5. Anonymous #1 -- Thanks for seconding the motion. Every vote counts, and if I eventually settle for the "moving speed average," I'll know I'm in good company.

    Anonymous # 2 (Leslie) I mixed the Fizz and Perpetuem and found it palatable. I thinned the Gel and was able to squeeze it out okay. I don't think I got enough of either one, judging from how much was left at the end. I don't have a feeling about how much I'm getting with each squeeze. I'll try to consume a little more this Saturday, guestimatng my consumption and checking what's left at each pit stop. I'm still sorting out sensations as I try to read my body -- which of them are from from lack of hydration, which from lack of fuel, which from lack of electrolytes, which from overall fatigue, which from specific muscle fatigue.

    Now that you mention it, I see my computer has an on/off mode, in that it logs only moving time (in "trip" mode, which I re-set to zero for each loop.) Yesterday's final loop, I see, took 37:47, which is reassuring, in that it means I wasn't cheating! (I had read by my stopwatch that I'd taken 41 minutes!) I will probably use function of my computer instead of my stopwatch, next time. Or in conjunction with it. Too bad I've erased the read-outs for the first three loops. Might have made me look pretty good!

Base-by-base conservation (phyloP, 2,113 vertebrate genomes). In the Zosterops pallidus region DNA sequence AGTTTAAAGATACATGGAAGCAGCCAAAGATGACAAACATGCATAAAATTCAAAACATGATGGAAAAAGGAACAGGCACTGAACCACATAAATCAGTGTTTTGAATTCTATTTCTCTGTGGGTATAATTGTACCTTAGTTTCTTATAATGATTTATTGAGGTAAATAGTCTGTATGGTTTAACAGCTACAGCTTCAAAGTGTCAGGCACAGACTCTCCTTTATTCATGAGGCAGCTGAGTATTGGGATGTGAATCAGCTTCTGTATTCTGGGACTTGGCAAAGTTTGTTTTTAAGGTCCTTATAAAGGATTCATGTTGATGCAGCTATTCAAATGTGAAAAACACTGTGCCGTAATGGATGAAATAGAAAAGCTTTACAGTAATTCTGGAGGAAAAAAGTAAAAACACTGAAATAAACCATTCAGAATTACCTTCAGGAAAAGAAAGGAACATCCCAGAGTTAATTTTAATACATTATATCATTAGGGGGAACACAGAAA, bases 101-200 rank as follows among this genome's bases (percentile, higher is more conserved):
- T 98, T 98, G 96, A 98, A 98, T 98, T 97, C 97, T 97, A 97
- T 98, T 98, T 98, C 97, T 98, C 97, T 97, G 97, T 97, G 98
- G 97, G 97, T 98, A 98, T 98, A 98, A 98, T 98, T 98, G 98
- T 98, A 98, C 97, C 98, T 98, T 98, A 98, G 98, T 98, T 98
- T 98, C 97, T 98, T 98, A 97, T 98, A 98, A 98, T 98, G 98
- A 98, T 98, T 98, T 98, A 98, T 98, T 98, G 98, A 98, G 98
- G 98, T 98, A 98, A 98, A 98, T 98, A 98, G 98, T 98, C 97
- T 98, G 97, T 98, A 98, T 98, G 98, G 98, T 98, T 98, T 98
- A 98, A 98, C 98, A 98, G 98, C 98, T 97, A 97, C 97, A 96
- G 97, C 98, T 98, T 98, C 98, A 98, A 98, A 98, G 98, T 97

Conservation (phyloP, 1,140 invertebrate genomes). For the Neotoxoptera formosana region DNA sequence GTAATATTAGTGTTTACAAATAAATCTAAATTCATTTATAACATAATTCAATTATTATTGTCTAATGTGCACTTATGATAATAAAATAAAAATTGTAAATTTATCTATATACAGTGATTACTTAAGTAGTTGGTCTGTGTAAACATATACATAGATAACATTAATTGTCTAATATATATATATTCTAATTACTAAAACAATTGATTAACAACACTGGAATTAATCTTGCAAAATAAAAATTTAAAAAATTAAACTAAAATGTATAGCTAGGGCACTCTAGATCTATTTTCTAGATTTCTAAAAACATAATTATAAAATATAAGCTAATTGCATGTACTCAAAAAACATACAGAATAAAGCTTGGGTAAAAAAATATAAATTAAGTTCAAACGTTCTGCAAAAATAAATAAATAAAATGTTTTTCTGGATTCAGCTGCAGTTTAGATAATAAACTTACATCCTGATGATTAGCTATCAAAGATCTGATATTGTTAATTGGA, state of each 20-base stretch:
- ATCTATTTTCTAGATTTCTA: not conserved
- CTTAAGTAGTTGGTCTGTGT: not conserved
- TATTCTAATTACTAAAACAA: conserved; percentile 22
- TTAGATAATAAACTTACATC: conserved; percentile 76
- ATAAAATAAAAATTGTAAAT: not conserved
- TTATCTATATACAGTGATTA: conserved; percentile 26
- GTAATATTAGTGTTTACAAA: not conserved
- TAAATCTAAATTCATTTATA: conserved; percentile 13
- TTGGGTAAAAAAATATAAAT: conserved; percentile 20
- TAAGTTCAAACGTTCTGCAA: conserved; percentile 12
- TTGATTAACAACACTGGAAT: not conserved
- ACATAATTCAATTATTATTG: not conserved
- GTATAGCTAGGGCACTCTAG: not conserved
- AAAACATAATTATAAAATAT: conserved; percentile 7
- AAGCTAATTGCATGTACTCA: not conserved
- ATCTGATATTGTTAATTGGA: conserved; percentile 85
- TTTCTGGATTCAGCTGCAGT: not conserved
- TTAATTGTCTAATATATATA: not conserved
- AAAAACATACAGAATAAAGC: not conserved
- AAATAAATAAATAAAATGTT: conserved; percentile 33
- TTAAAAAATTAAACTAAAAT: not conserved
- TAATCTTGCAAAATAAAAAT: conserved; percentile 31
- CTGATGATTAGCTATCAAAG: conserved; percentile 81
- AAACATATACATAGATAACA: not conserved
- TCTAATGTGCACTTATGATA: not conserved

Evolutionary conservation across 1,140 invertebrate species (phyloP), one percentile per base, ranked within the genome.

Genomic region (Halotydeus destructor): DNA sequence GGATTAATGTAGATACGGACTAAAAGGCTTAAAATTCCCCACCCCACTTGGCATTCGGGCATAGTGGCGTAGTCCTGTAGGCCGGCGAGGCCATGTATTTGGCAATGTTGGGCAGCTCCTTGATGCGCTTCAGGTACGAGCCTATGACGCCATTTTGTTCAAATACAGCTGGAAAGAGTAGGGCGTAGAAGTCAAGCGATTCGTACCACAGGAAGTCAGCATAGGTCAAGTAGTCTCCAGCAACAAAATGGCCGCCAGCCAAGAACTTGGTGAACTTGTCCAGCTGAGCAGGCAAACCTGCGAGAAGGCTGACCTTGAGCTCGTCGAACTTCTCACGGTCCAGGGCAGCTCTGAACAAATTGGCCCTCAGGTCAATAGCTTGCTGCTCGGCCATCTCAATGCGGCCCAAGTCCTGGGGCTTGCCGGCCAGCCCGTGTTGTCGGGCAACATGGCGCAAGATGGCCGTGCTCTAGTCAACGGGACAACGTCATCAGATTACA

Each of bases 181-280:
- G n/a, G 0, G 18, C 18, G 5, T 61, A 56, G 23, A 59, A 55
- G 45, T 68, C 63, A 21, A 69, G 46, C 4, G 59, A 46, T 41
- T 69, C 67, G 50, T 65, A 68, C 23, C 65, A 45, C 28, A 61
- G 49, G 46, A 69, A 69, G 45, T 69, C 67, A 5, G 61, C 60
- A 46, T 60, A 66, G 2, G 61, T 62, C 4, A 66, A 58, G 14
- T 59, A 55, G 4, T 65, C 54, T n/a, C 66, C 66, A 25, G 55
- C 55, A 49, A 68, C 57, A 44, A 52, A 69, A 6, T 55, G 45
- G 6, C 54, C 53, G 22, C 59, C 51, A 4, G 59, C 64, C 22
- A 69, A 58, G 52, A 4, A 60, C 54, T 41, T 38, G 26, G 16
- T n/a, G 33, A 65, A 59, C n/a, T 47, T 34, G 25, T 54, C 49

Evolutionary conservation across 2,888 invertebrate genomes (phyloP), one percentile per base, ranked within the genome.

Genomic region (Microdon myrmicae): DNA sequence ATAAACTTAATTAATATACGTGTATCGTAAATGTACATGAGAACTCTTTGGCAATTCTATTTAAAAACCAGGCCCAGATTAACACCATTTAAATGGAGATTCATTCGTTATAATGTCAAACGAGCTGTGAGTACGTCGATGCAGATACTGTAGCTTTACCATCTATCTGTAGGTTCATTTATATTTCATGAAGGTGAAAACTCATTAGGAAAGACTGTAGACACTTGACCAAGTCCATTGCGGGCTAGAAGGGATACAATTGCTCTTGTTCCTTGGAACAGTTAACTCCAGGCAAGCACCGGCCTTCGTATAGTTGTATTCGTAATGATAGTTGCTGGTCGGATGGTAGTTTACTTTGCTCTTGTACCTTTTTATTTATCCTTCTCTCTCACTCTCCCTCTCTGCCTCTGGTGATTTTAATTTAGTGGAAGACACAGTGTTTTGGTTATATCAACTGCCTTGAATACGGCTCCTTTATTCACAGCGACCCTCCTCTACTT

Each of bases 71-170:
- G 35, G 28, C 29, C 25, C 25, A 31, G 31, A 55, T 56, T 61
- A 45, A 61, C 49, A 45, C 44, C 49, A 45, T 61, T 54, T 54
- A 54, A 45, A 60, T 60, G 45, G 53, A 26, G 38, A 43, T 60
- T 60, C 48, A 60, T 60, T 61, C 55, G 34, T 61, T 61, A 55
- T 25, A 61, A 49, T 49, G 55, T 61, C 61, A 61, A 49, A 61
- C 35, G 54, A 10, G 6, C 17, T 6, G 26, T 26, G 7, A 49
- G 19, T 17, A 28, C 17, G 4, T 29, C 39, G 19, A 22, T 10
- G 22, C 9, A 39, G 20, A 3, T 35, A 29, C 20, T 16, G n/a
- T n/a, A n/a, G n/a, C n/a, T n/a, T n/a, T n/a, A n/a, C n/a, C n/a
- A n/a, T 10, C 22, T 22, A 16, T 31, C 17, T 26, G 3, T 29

So please don't send me any of yours -- at least not before my birthday -- because I have no time to learn anything new. Thanks for everything, including the endorsement of the "turning time average."

  6. Hi Hugh,

    I'd like to offer you another nutrition option. Our company makes JustFruit bars, pure fruit snacks make entirely from Pacific Northwest grown fruit. We would be happy to send you some samples to help fuel you on your epic ride on the 28th, and to try ahead of time to ensure they'll work for you.

    I'm a mountain biker myself, but the nutritional requirements are pretty much the same & I can vouch for the efficacy of our bars. They are a great source of energy with a low glycemic index so they don't give you a big rush followed by the dreaded "bonk". They are also high in potassium which promotes proper muscle function and helps prevent cramping.

    Please let me know if you'd like to try our bars & I'll get them headed your way.

    Best wishes for a successful ride & thanks for being an inspiration to your fellow riders.

  7. Hey Hugh,

    Can you hear the muffled roar coming from your fans who are cheering you on towards your goal?
    Go,Hugh!!!Congratulations on making your goal today.I agree with anonymous,count the moving time,not the resting time. That way you will be able to take the necessary hydration & fuel breaks and not stress about losing minutes towards your goal.

  8. Dawn, I wondered what that sound was! Thank you!

  9. Gorge, I appreciate your offer, and your supportive thoughts. I've just left my address on your website. Thank you!